How Changes in Job Resources and Personal Resources Predict Employee Engagement

DOI: 10.4236/ojbm.2020.86162   PDF   HTML   XML   102 Downloads   291 Views  


This study examines how job resources (i.e., job autonomy, supervisor support, and reward and recognition) and personal resources (i.e., self-efficacy and optimism) affect employee engagement with special reference to managerial employees apparel manufacturing industry in Sri Lanka. This explanatory study is positivistic and deductive, which adopted the survey strategy. The present study uses the mono method in data collection and analysis. A standard questionnaire was used to collect data, and analysis was done using SPSS. The hypothesized model of the study was tested using simple linear regression. Results revealed a positive impact of job resources and personal resources on employee engagement. This study contributes to the existing knowledge while providing many managerial implications.

Share and Cite:

Thisera, T. and Wijesundara, G. (2020) How Changes in Job Resources and Personal Resources Predict Employee Engagement. Open Journal of Business and Management, 8, 2623-2632. doi: 10.4236/ojbm.2020.86162.

1. Introduction

Work engagement, which refers to a positive, affective-motivational state of high energy combined with high levels of dedication and a strong focus on work (Schaufeli & Bakker, 2010), is alluring concepts among practitioners and academicians (Kassa & Ranju, 2015). Work engagement becomes a more popular concept since it favorably affects employee, team, and organizational outcomes (Bakker & Albrecht, 2018). Further, work engagement helps organizations flourish or stand firm against the rapidly changing economic times (Sorenson, 2013). The engagement has become a fascinating topic among policymakers and employers as a new mechanism of improving higher performance (Bailey, Madden, Alfes, & Fletcher, 2017). Further, employee engagement affects employee attitudes, absenteeism, turnover, individual, group and organizational performance, quality of customer experience, and customer loyalty. Maynard (2016) mentioned that an engaged employee is productive by two times than a disengaged employee, and that will ensure a better service for customers while leading the organization towards more profits. Even though work engagement has many positive consequences, there is an engagement crisis all over the world.

Gallup studies (, 2013) have shown that only 13% of employees are engaged in their job, while 63% of employees are not engaged. The remaining is actively disengaged. In the United States, only 34% of employees are engaged (, 2018). Further, the estimated cost of the lost productivity of actively disengaged employees is USD 483 billion to 605 billion (, 2017). In Sri Lanka, 14% of employees are engaged, and 62% of the workforce is not engaged. It showed that 23% of employees were actively disengaged (Crabtree, 2013). With this evidence, few discussions on employee engagement were conducted with managerial personnel attached to the apparel industry in Sri Lanka. These discussions revealed that many employees are not engaged fully in their jobs. Besides, a pilot survey was conducted using managerial level employees. Its findings show that 11% of employees are highly disengaged, and 66% of employees are moderately engaged. Only 23% of employees are highly engaged. Accordingly, the majority of employees are not fully engaged in their job. Hence, this study examines why managerial employees are not engaged in their jobs with special reference to the apparel sector in Sri Lanka?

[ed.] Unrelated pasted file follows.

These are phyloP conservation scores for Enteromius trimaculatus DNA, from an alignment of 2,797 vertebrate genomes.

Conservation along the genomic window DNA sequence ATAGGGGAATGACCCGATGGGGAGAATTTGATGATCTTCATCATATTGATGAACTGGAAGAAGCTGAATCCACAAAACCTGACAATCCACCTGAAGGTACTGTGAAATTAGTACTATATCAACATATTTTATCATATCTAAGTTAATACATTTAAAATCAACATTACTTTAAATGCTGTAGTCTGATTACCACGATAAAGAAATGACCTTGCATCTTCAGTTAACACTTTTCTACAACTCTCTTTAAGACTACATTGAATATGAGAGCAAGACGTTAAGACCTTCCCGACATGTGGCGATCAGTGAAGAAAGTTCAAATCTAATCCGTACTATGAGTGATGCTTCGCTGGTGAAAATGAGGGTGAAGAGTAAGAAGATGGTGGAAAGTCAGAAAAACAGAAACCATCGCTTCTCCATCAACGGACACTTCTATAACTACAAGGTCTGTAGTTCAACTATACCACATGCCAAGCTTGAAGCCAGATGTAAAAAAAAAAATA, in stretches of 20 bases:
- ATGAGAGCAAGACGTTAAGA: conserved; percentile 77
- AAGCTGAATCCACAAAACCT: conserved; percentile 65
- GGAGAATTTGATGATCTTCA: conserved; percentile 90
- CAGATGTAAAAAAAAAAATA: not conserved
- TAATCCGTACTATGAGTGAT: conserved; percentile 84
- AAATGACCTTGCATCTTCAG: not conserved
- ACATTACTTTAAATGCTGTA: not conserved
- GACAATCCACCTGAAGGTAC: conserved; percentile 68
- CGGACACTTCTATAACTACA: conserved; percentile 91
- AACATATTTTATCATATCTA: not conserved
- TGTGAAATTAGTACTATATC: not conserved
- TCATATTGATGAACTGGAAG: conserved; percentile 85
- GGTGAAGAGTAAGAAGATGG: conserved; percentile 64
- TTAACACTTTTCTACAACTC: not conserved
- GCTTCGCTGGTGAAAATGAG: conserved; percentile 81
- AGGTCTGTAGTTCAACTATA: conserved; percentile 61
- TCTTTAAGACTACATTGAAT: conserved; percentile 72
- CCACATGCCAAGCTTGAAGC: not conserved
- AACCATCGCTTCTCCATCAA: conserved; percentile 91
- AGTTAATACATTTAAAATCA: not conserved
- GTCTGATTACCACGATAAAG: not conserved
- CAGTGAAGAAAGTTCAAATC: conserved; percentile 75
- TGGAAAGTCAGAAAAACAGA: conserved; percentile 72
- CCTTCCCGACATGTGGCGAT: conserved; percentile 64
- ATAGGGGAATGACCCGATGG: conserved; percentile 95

2. Literature Review and Hypotheses Development

One of the common definitions for work engagement is a positive, fulfilling, work-related state of mind that is characterized by vigor, dedication, and absorption (Schaufeli, Salanova, Gonzalez-Roma, & Bakker, 2002). As stated, there are many positive consequences of engagement towards individuals, groups, and organizations. For example, engagement increases the innovative work behavior of employees (De Spiegelaere, Van Gyes, De Witte, Niesen, & Van Hootegem, 2014), better job performance (Bakker & Demerouti, 2007), organizational commitment (Geldenhuys, Laba, & Venter, 2014). Different researchers have identified many factors that affect employee engagement. For example, Saks (2006) showed job characteristics, perceived organizational and supervisory support, reward and recognition, procedural and distributive justice as influential factors over engagement. Moreover, training and development practices (Thavakumar & Nawaratne, 2015), transformational leadership (Thisera & Sewwandi, 2018), career development and work content are some other antecedents of employee engagement. Moreover, some researchers (e.g., Carter, Nesbit, Badham, Parker, & Sung, 2018; Kotze, 2018) examined how job and personal resources affect work engagement. Especially, Demerouti, Bakker, De Jonge, Janssen, and Schaufeli (2001) introduced the JD-R model for identifying different job characteristics as influential factors in explaining various aspects of employee work lives (e.g., job strain, burnout, and engagement). This model categorized job demands and resources as the main working conditions of a job while emphasizing the underlying assumption indicating that job resources are positively related to work engagement (Bakker & Demerouti, 2007). Accordingly, job resources may include social support, growth opportunities, organizational support, job security, and opportunity for advancement (Coetzee & De Villiers, 2010). The JD-R model suggested that personal resources have an equal motivational impact on work engagement (Xanthopoulou, Bakker, Demerouti, & Schaufeli, 2007).

3. Job Resources and Employee Engagement